Apart from blackheads and whiteheads, other types of bumps from acne before your period may include:

    • Papules — Small raised red bumps that occur due to infection and inflammation of hair follicles
    • Pustules — Small red pimples with a white or yellowish pus-filled center
    • Nodules — Solid, painful lumps underneath the skin
    • Cysts — Large lumps that are underneath the skin, generally painful, and contain pus

    The area around your chin and jawline is more prone to getting premenstrual acne.

    Learn more about how your skin changes over time in our acne dialog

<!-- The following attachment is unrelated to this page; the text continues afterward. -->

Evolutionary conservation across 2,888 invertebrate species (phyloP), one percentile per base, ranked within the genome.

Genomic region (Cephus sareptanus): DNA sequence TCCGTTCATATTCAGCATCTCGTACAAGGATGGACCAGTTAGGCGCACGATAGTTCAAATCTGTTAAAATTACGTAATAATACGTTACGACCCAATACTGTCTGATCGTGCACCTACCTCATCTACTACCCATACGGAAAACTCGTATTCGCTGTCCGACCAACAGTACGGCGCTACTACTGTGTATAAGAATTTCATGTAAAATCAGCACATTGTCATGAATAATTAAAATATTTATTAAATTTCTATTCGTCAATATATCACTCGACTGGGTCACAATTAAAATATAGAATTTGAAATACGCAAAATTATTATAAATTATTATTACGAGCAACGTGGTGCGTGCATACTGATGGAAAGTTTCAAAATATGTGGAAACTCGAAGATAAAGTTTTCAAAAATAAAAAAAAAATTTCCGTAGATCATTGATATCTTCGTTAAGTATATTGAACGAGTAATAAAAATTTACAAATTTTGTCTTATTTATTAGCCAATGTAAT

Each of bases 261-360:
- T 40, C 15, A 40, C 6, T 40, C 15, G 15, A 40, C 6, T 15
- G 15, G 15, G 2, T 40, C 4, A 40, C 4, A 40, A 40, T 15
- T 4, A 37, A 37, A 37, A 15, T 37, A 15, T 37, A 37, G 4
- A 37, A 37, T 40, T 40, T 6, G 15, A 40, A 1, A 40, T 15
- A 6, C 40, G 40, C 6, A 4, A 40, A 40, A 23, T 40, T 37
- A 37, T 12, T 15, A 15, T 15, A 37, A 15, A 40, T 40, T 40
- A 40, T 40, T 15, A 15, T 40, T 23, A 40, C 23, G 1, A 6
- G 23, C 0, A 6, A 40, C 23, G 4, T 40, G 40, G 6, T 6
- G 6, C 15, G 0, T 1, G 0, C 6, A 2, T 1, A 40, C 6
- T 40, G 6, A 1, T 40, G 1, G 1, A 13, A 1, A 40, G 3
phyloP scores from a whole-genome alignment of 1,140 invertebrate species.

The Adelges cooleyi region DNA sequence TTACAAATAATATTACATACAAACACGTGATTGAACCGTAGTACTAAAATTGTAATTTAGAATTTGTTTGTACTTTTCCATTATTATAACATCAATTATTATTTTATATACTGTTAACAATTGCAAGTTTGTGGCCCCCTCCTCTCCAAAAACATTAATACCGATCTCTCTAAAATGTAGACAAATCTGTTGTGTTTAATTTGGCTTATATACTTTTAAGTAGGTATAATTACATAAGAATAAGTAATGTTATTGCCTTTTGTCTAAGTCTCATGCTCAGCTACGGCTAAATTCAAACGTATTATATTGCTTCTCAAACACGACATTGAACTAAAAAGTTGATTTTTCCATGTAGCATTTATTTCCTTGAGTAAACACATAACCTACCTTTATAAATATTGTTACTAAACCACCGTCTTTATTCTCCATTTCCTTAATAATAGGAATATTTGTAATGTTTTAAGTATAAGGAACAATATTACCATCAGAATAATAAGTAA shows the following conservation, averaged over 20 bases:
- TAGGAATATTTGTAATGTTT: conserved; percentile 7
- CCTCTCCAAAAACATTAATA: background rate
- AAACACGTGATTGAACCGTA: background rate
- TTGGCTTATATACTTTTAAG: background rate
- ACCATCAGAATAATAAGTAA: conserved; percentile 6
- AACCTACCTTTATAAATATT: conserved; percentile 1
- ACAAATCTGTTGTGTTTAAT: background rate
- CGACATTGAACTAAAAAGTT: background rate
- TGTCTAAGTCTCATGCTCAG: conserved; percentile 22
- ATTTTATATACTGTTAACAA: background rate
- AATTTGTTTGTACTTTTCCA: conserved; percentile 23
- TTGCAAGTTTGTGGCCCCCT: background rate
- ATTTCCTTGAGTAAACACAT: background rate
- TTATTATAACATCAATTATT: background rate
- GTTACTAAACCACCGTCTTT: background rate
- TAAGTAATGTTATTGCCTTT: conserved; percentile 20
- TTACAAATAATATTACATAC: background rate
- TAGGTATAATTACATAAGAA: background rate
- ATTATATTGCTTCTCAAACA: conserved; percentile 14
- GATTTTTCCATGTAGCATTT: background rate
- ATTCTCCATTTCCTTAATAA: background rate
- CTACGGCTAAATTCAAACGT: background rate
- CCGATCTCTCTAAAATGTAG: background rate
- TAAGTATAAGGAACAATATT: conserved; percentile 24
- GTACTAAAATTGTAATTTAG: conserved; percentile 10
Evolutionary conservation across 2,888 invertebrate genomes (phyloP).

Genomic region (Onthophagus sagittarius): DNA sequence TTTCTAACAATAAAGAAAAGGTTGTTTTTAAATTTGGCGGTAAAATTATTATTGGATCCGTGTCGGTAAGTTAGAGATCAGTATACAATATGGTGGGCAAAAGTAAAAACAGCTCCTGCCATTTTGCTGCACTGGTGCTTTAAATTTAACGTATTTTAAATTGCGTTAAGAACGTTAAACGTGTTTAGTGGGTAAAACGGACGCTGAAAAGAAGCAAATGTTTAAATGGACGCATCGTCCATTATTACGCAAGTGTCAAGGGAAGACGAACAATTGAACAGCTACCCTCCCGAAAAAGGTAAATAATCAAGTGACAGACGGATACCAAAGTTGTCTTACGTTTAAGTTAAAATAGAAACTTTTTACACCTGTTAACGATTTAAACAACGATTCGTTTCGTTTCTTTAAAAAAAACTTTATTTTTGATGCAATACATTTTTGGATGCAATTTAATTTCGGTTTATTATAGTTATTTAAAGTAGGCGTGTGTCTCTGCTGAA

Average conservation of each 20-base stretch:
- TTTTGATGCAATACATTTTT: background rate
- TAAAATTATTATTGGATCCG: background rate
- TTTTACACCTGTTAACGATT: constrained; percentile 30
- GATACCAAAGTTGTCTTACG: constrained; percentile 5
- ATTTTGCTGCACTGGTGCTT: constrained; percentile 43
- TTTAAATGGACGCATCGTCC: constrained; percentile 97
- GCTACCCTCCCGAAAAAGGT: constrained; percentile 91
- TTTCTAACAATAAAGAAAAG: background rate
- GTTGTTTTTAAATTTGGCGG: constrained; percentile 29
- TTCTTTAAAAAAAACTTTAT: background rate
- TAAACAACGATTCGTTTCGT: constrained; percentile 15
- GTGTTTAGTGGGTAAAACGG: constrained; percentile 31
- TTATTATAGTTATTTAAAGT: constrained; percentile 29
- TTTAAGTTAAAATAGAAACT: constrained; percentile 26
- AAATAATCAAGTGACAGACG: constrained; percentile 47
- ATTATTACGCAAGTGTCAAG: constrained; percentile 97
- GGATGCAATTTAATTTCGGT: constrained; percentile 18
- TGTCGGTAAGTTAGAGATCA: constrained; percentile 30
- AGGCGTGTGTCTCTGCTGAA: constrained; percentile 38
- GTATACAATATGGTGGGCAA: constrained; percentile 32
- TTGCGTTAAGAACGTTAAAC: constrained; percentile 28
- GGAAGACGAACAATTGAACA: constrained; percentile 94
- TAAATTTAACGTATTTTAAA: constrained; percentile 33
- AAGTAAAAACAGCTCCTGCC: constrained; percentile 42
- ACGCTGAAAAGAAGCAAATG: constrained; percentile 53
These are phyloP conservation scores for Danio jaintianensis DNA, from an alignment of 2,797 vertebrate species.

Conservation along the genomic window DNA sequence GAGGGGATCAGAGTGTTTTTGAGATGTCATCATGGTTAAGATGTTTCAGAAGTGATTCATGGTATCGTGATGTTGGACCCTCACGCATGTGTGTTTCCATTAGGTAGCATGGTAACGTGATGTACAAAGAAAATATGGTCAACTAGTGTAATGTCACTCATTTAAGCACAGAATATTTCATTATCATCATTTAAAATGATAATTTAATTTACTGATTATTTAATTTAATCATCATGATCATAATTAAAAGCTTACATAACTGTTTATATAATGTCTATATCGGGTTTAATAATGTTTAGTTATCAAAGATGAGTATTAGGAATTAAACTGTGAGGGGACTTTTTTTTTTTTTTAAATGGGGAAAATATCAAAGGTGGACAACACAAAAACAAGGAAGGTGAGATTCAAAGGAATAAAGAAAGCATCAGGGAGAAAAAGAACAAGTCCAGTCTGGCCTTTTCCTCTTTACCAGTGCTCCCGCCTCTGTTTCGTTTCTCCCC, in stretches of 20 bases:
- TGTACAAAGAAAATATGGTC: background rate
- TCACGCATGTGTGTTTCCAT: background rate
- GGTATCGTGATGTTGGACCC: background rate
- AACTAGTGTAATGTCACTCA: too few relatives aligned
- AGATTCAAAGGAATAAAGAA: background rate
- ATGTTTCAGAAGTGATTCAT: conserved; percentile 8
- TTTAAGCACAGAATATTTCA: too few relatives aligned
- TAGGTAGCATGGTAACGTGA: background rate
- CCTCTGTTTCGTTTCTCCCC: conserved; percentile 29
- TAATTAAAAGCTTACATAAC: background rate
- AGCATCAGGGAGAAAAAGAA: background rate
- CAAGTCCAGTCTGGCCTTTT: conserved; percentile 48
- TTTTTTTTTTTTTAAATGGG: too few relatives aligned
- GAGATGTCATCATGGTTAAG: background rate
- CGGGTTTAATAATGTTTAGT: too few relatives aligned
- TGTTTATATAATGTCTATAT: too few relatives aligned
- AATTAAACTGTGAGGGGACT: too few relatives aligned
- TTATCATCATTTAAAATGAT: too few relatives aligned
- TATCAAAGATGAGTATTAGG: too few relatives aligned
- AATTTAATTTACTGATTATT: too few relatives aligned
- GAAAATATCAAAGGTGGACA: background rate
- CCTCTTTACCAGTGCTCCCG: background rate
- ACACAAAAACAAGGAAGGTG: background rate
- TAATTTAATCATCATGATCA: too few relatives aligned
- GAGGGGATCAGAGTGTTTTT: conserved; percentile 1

Is premenstrual acne a form of hormonal acne?

    Yes, premenstrual acne is a form of hormonal acne. It occurs because of fluctuations in your hormone levels during your menstrual cycle.

    How to prevent acne before your period

    There are some lifestyle changes you can try that may help you manage your acne before your period.

    Good skin hygiene — Bacteria on your face can aggravate premenstrual acne. Keeping your skin clean can help prevent acne before your period. Avoid touching your face too often because your hands can leave bacteria and dirt on your skin. Your phone can carry a lot of bacteria, so cleaning it frequently may also help prevent premenstrual acne. 

    When you work out at a gym, be mindful of common surfaces that other people may have touched. You can use towels to cover mats, seats, and handles.